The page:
What we often mistake as organisational culture is only the visible 10%; think, the tangible artefacts that are only surface-level. In the workplace, these might include perks such as a coffee machine, a trendy office space, providing a workplace fruit bowl, and other more obvious things. Often, workplaces rely on these to showcase their internal culture during the hiring process.
But, as Hall cleverly depicts, most of what a culture is made up of is intangible. These include underlying shared values, shared assumptions, beliefs, and attitudes; the elements that are trickier to define and more elusive. Trying to capture them can be like trying to catch the breeze - it just slips through your fingers.
These intangible cultural elements however, are the driving force that dictates both how and why things get done at any organisation. Through assessing how people feel on a daily basis at work, you can capture an accurate, vivid depiction of an organisation’s culture - beyond the perks.
Ask questions that consider the underlying values of the company - not just what’s being said from the top-down, but rather, the values that are in fact espoused down on the ground. Sometimes there’s a discrepancy between what the head office wants the culture to be, and how it manifests in reality in day-to-day BAU. Something as important as communication people both easily and frequently get wrong, often underpinning the kind of issues that might snowball into larger, cultural attitudes that shape the organisation.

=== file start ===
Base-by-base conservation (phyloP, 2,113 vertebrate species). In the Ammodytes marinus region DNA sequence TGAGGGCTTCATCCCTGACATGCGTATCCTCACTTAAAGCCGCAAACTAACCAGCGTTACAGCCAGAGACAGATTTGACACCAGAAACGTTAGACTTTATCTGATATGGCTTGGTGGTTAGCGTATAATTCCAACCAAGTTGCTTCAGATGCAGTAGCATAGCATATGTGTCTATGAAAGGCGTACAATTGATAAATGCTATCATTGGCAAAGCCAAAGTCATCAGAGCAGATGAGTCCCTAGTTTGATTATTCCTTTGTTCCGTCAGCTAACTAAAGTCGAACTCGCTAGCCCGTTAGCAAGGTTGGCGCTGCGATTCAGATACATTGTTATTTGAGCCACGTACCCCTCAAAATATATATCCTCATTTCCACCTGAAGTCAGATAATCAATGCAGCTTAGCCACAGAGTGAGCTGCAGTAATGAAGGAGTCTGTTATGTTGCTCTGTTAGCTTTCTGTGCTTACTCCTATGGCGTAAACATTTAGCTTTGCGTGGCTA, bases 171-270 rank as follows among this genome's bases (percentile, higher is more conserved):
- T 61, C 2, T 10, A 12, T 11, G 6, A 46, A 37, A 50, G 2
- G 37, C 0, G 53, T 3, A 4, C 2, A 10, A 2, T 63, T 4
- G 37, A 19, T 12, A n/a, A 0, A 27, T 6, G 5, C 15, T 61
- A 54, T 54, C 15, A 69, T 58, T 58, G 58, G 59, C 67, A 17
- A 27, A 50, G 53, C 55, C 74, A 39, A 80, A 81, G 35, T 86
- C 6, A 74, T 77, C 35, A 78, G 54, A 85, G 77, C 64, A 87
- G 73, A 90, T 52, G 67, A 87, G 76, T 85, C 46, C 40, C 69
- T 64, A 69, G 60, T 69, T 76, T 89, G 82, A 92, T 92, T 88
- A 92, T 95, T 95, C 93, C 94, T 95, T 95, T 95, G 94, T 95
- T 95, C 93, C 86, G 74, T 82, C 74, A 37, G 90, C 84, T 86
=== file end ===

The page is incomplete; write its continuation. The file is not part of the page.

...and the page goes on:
Consider how tasks are set, how teams communicate, and how the conversation flows in between jobs. Are your people comfortable enough to take a full break from work at lunchtime? Or do they feel pressured to eat and work, forgetting to step away from the computer? Is interpersonal conflict a problem? Is your HR team often engaging in conflict resolution or mediation? Would your staff actually go to HR in the first place?
Details like these reveal the reality of your organisational culture, no matter what kind of values are established from the board table initially.
The Ping-Pong Table Issue
A curious issue has arisen in the past decade, after the influence of Silicon Valley giants’ corporate culture, and an increased focus on employee wellbeing.
The symbolism of a ping-pong table - a hallmark of a classic start-up culture - is what some companies rely on to communicate an energetic, fun-loving corporate culture in their recruitment. You’ll see it in their job advert video, or perhaps in the office tour after the interview; that glorious ping-pong table, proudly displayed to emphasise what a great culture the organisation has.